There’s a sense this week, an entirely understandable one, that the big-hitters are mostly enjoy some rest and relaxation instead of teeing it up at Detroit GC in the Rocket Mortgage Classic. The reason? We’ve had some pretty big tournaments in the last two months and there are plenty to come by summer’s end – they need a break somewhere and this relatively new event therefore is an easy miss. Not for Bryson DeChambeau, however. He’s a big-hitter in both senses of the word, although last year, as we’ll learn, that was not how he took the course apart on his way to a sixth PGA Tour win and a first in his second incarnation as a physical hulk.
Detroit Golf Club
We’ve witnessed just the two editions of this tournament and we’ve learned one key lesson: to expect low-scoring. Detroit GC was new to top level tour golf and the winners have absolutely torn the place apart. Back in 2019 Nate Lashley earned a first win at this level with a 72-hole total of 25-under 265 and a year later DeChambeau triumphed with 23-under 263.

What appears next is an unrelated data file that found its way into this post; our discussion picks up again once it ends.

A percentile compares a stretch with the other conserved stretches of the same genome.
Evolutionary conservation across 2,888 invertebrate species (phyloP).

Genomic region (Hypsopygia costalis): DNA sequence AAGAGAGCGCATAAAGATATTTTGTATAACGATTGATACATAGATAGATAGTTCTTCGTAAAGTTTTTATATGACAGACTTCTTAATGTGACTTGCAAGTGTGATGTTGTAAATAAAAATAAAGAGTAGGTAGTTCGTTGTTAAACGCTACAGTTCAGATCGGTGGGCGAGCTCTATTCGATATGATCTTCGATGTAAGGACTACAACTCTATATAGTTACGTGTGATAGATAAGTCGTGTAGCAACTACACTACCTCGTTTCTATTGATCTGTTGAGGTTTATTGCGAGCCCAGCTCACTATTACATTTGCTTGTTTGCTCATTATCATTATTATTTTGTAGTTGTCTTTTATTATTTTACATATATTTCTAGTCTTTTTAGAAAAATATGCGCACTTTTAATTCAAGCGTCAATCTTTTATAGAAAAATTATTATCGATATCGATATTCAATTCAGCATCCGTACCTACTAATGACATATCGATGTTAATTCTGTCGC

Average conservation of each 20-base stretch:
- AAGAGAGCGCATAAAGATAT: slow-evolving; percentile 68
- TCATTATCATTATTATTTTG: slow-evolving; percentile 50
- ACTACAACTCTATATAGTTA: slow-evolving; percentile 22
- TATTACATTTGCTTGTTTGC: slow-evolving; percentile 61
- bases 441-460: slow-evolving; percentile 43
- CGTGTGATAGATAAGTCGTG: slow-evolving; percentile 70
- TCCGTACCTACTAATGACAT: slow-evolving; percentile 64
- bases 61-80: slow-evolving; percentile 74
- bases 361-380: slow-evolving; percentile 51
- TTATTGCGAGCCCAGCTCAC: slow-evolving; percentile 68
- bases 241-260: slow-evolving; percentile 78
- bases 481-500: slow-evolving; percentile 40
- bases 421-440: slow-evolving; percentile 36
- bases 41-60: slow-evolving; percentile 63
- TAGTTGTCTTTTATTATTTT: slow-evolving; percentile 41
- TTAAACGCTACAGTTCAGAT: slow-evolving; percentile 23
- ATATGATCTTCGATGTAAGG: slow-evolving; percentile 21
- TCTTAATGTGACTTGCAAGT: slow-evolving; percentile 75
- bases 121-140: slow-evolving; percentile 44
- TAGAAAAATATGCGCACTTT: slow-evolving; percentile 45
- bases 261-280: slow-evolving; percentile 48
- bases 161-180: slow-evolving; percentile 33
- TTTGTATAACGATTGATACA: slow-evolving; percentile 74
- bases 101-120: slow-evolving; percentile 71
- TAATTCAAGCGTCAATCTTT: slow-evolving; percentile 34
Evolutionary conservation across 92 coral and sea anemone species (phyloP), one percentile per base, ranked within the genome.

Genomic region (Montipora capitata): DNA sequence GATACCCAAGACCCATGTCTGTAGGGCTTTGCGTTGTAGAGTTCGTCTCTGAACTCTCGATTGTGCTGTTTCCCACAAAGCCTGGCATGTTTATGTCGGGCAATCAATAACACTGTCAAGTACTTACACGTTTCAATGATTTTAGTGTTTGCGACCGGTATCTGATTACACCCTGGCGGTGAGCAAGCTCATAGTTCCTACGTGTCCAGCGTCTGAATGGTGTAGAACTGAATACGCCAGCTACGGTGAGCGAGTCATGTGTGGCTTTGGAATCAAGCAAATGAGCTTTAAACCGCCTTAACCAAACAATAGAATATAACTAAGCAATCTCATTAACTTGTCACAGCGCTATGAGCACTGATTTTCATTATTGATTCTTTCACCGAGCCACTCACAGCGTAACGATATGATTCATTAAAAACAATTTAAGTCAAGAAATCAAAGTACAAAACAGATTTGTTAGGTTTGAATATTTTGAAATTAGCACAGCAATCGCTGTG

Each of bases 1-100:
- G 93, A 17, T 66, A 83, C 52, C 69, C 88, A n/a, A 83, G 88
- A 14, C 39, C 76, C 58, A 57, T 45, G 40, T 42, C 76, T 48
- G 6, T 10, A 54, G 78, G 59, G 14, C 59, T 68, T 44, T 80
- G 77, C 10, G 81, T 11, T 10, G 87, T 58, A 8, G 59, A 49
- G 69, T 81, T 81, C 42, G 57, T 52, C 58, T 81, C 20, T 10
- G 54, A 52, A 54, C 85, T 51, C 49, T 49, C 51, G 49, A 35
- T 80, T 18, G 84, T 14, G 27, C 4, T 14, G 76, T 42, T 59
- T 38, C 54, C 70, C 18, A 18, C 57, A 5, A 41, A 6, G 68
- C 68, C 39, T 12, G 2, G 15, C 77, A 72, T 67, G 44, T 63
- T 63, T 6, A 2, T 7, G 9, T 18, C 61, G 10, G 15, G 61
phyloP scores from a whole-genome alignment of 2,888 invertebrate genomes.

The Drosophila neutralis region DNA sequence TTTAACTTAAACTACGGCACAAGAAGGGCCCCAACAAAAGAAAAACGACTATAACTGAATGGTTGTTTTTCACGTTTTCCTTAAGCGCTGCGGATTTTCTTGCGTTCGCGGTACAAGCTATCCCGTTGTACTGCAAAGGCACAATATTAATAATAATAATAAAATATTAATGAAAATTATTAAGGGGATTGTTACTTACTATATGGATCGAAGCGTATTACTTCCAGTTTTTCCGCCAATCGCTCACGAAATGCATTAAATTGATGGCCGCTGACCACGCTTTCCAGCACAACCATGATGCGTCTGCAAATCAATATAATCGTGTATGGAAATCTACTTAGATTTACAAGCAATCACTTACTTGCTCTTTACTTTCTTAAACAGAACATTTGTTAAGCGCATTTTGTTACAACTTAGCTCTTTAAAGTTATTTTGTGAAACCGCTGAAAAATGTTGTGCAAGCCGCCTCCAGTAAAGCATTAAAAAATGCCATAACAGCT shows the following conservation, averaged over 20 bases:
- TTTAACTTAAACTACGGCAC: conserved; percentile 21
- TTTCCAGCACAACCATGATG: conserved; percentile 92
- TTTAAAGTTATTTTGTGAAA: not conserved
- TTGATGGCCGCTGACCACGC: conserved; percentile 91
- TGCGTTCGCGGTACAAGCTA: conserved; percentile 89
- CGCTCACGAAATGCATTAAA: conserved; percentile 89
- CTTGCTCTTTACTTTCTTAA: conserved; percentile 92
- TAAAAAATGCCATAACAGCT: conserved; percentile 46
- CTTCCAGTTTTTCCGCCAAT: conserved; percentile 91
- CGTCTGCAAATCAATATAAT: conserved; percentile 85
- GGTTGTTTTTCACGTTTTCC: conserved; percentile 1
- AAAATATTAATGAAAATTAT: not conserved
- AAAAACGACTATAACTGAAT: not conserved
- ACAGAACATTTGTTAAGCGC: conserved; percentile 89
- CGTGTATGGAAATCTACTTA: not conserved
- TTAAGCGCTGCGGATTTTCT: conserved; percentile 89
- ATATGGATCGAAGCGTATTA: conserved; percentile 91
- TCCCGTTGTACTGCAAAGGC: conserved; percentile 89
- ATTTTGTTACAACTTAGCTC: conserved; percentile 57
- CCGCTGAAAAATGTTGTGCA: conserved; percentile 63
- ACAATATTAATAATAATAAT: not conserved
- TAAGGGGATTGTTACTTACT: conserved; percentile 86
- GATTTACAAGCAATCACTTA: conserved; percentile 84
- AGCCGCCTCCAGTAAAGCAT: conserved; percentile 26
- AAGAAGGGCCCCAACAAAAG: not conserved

It’s a par 72 layout set at 7,370 yards and is a traditional Donald Ross test providing wonderful echoes of the golden era of early 20th century golf architecture. It’s pure old-school with plenty of dog-legged, tree-lined fairways and small greens. There’s no great threat from the tee and, as the numbers suggest, the approach work will need to set up plenty of birdies opportunities.
It’s perhaps telling that Kevin Kisner says of it: “I wish we played courses like this all the time. Big rough and you’ve got to work it round the dog legs. You can play conservative or you can go for it. They give you birdie opportunities.” He also adds: “We don’t get to play par 72s much, it’s fun to play four par-5s.” What he perhaps means is that in other tournaments of this ilk two of the long holes would be played as par-4s to keep the scoring in check. Befitting the Motor City, at Detroit they let the golfers hit the accelerator pedal and allow them to keep it there.